Last year’s Wells Fargo Championship was held just three weeks after the bombing in Boston and for Hougham the policy changes were easy choices. Simply put, whatever tradeoff individual tournaments and fans may have to endure is the price golf has to pay.

No athlete in any other major sport is as exposed to potential threats as professional golfers.

“We’re out here on 200 acres of property with 40,000 or 50,000 people sometimes,” Finchem said at Dove Mountain. “You have to be real careful and do anything you can. That’s when we up scaled it. Anything we have done since has just been to fine-tune it.”

Completely securing 18 holes will never be an option, and last year’s bombings in Boston brought that reality into sharp focus. But for Finchem and the Tour, doing nothing is not an option. It was a lesson learned on a summer Saturday in Akron, Ohio, 18 years ago.

“We’re always looking to upgrade security. Security in today’s world has to be as vigilant as you can make it and we ask ourselves, are we doing it as good as we can? How can we do better?” Finchem said.

In that context, longer lines to get into PGA Tour events doesn’t seem like that big of an inconvenience.

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Hadwin returns to site of last year's 59

By Will GrayJanuary 17, 2018, 11:04 pm

Adam Hadwin had a career season last year, one that included shooting a 59 and winning a PGA Tour event. But those two achievements didn't occur in the same week.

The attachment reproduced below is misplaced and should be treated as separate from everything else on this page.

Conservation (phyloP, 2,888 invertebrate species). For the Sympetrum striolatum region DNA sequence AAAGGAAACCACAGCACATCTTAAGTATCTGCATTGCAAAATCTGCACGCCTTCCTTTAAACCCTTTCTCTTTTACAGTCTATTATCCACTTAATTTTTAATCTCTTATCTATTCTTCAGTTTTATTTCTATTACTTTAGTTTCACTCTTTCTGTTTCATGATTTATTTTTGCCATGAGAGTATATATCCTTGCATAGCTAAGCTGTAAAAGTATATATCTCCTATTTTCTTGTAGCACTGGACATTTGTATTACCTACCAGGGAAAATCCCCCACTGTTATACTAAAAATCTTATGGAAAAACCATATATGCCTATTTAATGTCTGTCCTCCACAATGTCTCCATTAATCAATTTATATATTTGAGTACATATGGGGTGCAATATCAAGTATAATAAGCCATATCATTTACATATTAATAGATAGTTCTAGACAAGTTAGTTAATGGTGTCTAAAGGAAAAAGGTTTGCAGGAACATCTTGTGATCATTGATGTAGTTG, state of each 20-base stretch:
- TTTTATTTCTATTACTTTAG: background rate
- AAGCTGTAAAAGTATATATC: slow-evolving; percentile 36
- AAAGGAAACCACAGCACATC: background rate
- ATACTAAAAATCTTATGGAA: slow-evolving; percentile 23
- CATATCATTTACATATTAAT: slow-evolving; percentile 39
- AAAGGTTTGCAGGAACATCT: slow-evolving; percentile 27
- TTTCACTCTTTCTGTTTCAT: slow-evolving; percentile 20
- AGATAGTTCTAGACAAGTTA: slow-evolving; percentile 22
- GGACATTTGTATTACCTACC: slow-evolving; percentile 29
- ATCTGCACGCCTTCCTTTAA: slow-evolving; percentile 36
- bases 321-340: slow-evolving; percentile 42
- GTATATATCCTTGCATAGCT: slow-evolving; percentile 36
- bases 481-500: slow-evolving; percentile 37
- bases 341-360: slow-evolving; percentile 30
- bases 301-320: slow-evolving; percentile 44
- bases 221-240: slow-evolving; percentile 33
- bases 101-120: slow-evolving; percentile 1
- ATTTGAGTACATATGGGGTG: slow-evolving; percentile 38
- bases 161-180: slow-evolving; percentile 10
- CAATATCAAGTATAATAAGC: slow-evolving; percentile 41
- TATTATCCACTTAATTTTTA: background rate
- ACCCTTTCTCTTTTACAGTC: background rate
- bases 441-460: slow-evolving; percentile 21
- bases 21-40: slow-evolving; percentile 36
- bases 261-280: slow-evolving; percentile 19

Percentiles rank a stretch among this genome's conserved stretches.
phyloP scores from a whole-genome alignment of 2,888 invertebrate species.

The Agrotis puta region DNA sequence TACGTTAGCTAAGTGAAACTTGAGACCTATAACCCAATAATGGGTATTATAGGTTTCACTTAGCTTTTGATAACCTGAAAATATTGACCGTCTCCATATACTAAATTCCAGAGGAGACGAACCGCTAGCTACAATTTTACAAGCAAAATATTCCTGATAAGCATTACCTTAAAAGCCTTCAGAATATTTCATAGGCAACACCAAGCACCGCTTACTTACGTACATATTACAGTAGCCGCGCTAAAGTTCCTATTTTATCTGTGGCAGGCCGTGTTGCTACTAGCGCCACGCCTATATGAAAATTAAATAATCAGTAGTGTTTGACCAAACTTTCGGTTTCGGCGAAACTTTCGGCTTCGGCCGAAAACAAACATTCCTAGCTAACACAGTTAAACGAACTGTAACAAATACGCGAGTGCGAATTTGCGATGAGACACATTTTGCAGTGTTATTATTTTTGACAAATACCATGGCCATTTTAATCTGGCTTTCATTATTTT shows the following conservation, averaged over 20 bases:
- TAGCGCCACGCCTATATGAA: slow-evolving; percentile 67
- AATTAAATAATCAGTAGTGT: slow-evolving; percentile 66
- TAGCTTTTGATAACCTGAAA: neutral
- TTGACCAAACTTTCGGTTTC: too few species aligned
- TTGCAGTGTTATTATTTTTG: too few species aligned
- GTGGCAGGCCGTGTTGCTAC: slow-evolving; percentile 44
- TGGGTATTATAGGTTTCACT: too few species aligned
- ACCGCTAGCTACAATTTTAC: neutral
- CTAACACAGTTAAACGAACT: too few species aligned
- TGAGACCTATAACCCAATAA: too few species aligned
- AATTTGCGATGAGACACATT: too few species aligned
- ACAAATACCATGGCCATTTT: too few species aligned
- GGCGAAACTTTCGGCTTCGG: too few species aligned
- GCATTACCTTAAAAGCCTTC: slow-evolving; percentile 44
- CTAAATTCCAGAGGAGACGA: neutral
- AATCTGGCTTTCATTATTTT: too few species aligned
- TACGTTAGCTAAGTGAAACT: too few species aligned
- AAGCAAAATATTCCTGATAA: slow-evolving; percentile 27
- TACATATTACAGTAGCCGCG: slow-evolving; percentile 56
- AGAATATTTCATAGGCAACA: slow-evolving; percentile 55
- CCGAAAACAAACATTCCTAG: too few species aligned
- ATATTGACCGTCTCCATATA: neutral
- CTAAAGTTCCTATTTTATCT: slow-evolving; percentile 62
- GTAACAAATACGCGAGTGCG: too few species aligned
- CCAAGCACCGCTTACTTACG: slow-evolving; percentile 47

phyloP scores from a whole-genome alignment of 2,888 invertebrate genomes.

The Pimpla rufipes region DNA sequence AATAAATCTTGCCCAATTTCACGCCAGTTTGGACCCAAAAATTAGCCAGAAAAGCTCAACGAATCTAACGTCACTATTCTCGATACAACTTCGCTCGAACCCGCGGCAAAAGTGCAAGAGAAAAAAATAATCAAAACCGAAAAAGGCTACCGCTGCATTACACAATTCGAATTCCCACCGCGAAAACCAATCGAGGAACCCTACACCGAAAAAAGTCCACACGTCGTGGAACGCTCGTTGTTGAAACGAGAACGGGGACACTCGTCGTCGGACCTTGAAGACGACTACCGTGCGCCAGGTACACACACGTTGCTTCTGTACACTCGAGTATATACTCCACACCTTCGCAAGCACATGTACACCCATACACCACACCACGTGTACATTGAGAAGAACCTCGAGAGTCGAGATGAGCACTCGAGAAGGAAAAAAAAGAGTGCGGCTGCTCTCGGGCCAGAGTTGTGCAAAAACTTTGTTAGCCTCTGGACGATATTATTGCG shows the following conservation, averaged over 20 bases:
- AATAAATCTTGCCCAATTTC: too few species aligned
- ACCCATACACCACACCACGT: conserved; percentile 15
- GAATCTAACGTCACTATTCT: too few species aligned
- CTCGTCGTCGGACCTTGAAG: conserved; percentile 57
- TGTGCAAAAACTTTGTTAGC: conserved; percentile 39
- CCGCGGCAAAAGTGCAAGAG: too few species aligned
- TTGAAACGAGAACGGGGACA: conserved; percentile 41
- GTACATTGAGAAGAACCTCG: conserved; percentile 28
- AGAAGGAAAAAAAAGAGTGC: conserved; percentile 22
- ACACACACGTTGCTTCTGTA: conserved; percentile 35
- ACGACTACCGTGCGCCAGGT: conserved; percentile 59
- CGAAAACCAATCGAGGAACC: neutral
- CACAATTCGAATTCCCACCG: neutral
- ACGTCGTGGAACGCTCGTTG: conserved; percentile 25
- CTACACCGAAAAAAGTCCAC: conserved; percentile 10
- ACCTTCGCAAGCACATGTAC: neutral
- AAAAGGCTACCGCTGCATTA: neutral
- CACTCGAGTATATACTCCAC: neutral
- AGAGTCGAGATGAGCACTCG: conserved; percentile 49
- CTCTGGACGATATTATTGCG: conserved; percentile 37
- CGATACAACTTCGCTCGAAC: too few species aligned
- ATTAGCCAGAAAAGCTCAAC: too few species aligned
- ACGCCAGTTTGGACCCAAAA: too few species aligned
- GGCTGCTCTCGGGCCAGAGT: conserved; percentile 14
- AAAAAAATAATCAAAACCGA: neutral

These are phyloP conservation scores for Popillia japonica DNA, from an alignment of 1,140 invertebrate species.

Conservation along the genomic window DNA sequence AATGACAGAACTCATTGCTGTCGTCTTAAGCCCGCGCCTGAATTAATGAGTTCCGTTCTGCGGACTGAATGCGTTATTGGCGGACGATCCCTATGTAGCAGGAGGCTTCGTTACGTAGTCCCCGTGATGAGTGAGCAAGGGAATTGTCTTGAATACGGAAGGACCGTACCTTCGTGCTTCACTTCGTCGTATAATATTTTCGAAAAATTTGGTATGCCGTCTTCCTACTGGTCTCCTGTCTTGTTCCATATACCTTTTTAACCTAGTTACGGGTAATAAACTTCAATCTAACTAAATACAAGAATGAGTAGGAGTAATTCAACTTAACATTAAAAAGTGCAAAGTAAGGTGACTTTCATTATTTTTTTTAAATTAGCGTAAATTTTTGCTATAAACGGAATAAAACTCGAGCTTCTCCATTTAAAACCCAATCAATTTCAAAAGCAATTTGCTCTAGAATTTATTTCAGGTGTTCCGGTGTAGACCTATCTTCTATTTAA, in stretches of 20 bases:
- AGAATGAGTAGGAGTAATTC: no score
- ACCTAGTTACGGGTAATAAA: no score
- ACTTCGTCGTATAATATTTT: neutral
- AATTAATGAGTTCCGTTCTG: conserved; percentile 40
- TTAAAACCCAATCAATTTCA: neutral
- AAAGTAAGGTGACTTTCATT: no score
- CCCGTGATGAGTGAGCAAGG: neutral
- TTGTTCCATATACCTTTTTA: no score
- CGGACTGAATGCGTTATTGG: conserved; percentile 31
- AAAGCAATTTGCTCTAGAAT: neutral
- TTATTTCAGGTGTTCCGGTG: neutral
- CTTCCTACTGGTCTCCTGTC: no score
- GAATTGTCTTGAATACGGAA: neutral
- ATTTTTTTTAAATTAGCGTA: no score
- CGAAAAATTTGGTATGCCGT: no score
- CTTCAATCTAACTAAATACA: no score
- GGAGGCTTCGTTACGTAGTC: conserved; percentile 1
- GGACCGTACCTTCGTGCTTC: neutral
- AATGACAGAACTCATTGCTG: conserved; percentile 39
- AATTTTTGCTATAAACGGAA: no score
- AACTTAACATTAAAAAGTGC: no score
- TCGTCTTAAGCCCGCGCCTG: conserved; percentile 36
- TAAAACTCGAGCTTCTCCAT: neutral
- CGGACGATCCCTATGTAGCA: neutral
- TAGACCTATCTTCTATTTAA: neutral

While Hadwin's breakthrough victory came at the Valspar Championship in March, it was at the CareerBuilder Challenge in January when he first made headlines with a third-round 59 at La Quinta Country Club. Hadwin took a lead into the final round as a result, but he ultimately couldn't keep pace with Hudson Swafford.

He went on to earn a spot at the Tour Championship, and Hadwin made his first career Presidents Cup appearance in October. Now the Canadian returns to Palm Springs, eager to improve on last year's result and hoping to earn a spot in the final group for a third straight year after a T-6 finish in 2016.

"A lot of good memories here in the desert," Hadwin told reporters. "I feel very comfortable here, very at home. Lots of Canadians, so it's always fun to play well in front of those crowds and hopefully looking forward to another good week."

Hadwin's 59 last year was somewhat overshadowed, both by the fact that he didn't win the event and that it came just one week after Justin Thomas shot a 59 en route to victory at the Sony Open. But he's still among an exclusive club of just eight players to have broken 60 in competition on Tour and he's eager to get another crack at La Quinta on Saturday.

"If I'm in the same position on 18, I'm gunning for 58 this year," Hadwin said, "not playing safe for 59."

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Rahm: If I thought like Phil, I could not hit a shot

By Will GrayJanuary 17, 2018, 10:39 pm

When it comes to Jon Rahm and Phil Mickelson, there are plenty of common bonds. Both starred at Arizona State, both are now repped by the same agency and Rahm's former college coach and agent, Tim Mickelson, now serves full-time as his brother's caddie.

Those commonalities mean the two men have played plenty of practice rounds together, but the roads quickly diverge when it comes to on-course behavior. Rahm is quick, fiery and decisive; Mickelson is one of the most analytical players on Tour. And as Rahm told reporters Wednesday at the CareerBuilder Challenge, those differences won't end anytime soon.

"I don't need much. 'OK, it's like 120 (yards), this shot, right," Rahm said. "And then you have Phil, it's like, 'Oh, this shot, the moisture, this going on, this is like one mile an hour wind sideways, it's going to affect it one yard. This green is soft, this trajectory. They're thinking, and I'm like, 'I'm lost.' I'm like, 'God if I do that thought process, I could not hit a golf shot.'"